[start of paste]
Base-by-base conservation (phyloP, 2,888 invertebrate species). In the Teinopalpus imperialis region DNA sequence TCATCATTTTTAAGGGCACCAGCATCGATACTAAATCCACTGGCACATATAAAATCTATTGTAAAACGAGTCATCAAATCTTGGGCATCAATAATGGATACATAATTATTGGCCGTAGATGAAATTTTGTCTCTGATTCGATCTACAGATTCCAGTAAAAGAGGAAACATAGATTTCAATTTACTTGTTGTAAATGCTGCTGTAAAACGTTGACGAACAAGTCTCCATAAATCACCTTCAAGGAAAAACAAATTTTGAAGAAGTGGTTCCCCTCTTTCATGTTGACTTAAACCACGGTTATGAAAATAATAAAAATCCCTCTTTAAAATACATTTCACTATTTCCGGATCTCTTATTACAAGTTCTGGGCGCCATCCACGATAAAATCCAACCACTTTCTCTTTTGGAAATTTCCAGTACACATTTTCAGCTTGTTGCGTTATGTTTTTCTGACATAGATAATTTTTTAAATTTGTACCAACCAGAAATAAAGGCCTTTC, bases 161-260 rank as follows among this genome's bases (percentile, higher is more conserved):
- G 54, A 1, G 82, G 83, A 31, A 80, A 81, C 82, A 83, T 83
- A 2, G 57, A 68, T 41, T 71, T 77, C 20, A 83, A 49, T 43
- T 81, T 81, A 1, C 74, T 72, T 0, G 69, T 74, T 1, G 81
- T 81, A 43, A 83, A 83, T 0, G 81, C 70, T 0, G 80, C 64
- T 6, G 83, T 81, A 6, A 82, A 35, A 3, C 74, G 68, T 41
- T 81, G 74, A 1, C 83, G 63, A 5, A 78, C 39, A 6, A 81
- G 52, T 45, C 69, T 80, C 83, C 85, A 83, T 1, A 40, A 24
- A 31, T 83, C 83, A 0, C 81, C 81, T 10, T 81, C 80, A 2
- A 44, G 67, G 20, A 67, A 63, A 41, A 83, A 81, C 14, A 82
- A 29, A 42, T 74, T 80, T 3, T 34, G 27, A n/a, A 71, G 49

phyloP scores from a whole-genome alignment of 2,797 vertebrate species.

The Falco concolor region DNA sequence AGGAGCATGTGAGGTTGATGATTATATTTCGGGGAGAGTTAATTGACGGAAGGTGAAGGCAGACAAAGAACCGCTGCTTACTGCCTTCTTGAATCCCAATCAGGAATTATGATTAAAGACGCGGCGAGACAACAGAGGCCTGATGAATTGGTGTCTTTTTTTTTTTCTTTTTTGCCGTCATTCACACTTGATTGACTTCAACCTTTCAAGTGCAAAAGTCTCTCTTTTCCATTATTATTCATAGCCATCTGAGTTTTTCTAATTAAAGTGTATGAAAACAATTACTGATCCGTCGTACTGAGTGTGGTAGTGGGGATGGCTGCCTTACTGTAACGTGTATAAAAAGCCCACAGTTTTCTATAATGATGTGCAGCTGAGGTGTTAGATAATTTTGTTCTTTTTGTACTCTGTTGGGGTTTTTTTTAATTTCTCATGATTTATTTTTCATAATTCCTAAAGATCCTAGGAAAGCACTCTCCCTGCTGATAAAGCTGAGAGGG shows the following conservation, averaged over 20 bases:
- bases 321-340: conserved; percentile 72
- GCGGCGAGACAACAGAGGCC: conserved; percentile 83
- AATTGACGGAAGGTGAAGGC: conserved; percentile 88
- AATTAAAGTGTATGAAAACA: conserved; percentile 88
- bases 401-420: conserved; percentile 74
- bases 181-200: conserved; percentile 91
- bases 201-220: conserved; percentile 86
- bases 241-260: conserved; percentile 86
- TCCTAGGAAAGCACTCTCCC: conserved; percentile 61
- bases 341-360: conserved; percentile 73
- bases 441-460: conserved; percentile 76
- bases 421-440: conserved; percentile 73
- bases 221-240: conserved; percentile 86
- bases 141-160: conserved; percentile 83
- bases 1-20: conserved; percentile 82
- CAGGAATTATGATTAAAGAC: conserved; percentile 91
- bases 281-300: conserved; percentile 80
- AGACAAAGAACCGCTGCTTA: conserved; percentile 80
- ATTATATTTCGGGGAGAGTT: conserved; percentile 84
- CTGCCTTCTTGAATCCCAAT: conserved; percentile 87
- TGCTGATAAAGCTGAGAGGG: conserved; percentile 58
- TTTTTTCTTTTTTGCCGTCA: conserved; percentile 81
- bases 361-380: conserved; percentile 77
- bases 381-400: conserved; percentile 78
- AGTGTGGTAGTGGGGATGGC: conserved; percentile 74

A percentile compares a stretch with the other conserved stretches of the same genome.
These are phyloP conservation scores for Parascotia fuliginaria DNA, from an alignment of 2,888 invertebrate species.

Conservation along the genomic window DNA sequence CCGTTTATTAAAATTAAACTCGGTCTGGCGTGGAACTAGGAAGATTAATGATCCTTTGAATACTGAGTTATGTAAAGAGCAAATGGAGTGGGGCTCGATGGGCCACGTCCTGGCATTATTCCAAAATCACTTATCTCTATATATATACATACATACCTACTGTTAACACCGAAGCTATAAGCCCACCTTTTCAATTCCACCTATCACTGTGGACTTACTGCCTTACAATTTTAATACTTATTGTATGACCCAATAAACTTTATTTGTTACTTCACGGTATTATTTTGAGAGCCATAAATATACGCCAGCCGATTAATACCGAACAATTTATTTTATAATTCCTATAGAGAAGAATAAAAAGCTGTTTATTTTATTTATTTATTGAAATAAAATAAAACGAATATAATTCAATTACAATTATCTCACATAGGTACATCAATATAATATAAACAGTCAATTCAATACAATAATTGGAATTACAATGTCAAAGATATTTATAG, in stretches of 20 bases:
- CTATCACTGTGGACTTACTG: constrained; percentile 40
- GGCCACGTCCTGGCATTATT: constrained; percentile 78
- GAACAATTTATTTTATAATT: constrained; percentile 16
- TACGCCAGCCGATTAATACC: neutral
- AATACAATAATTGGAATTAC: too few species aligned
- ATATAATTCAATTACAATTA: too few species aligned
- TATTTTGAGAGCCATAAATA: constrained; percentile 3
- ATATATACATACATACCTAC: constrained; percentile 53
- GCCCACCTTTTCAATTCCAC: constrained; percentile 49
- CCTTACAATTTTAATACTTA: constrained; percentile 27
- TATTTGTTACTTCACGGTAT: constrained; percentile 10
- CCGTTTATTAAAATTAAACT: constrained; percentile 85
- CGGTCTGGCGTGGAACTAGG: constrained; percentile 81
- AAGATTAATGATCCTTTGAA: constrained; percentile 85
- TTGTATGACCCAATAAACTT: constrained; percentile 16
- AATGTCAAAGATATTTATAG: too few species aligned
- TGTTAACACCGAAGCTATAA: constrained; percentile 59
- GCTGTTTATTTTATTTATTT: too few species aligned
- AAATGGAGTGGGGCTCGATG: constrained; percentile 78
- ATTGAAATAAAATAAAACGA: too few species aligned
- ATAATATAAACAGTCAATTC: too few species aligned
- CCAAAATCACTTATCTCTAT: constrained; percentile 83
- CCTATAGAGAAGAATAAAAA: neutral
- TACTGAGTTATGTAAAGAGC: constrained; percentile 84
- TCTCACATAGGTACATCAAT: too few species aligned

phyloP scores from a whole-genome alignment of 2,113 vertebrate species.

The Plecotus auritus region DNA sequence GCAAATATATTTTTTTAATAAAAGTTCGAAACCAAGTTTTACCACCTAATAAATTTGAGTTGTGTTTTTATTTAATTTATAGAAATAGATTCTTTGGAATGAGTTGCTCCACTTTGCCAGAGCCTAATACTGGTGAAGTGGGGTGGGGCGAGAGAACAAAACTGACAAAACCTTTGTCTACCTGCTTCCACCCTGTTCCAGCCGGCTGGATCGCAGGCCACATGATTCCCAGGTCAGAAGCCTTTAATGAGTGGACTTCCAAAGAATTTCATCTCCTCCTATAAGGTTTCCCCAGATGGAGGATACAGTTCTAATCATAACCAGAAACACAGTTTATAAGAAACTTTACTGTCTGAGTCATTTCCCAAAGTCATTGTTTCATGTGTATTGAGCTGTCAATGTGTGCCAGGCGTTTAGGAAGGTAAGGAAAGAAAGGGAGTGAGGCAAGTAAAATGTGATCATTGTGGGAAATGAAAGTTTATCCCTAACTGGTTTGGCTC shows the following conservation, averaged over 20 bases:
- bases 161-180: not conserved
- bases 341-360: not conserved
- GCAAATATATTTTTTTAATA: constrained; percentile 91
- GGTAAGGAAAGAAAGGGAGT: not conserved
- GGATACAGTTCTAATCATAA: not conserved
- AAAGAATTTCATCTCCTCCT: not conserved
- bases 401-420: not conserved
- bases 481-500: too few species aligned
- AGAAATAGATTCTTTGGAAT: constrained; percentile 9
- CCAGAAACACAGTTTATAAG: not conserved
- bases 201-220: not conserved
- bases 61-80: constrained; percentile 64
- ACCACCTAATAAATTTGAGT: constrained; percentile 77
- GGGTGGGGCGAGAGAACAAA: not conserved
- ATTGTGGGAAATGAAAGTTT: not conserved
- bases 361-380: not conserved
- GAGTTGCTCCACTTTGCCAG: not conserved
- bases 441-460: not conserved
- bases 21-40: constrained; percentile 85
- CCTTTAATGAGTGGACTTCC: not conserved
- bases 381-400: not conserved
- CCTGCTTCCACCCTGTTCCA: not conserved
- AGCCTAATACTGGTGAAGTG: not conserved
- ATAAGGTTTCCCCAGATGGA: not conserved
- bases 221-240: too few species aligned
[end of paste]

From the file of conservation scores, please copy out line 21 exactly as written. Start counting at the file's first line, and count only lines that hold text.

- bases 241-260: conserved; percentile 86